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Federal judge rules Detroit bankruptcy deal "too generous" towards banks

A judge for the US Bankruptcy Court for the Eastern District of Michigan on Wednesday ordered Detroit to renegotiate its bankruptcy-related financing with UBS and Bank of America [corporate websites]. Judge Steven Rhodes found that the deal, which required Detroit to pay the banks 75 percent of its debt to those firms, was too generous for the banks [Detroit Free Press report]. Rhodes indefinitely suspended the trial, encouraging Detroit to seek better terms. The parties will appear back in court on Friday to discuss the status of the negotiations [Reuters report].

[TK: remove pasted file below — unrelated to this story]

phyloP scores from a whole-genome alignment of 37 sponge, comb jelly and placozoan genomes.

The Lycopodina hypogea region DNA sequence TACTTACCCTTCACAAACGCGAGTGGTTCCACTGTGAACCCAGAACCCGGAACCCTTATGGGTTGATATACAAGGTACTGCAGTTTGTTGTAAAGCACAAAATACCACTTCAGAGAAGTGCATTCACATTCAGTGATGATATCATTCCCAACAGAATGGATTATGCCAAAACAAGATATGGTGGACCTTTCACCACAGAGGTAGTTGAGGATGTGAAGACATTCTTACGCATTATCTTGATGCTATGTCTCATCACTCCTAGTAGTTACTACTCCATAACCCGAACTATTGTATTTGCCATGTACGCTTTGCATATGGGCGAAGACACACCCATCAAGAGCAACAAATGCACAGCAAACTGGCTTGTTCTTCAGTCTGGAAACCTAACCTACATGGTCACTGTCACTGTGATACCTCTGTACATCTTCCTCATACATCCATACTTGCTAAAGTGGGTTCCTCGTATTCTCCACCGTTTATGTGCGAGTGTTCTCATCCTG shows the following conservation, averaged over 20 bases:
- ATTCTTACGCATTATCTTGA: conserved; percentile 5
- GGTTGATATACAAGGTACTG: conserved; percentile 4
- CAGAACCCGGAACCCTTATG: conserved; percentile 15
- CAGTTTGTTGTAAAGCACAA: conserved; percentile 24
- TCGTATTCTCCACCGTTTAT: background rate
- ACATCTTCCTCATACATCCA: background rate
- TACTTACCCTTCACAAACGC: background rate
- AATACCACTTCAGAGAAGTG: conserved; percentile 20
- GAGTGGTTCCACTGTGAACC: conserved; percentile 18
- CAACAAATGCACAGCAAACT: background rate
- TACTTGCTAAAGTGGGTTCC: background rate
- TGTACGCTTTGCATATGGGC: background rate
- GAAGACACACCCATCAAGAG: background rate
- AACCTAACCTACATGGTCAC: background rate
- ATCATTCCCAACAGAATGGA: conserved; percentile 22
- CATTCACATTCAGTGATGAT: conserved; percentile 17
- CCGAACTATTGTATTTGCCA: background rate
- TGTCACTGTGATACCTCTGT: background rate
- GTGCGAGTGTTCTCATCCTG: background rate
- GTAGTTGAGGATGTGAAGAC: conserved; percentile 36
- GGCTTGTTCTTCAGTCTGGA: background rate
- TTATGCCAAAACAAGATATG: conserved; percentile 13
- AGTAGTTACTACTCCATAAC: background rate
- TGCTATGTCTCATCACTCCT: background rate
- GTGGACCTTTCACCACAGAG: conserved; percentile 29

Earlier this month Rhodes ruled that Detroit is eligible and authorized to file for bankruptcy [JURIST report], declaring the city insolvent because it owes approximately $18 billion to more than 100,000 creditors, which is harming the city's residents and making it essentially impossible for the city to negotiate with creditors. In July Rhodes allowed [JURIST report] Detroit's bankruptcy filing to continue, declaring that his federal bankruptcy court had exclusive jurisdiction over the matter. This action placed a stay on a Michigan circuit court ruling that had been announced three days earlier, which declared the filing unconstitutional [JURIST report] because it threatened public pension benefits and those benefits are protected by the Michigan Constitution [text, PDF]. Earlier this fall JURIST guest columnists Patrick Brady and Igor Shleypak discussed how Detroit's pension plan holders have been fighting for their rights in this case and explored the broader consequences [JURIST op-eds] that Detroit's actions may have on other cities that consider filing for protection under Chapter 9.

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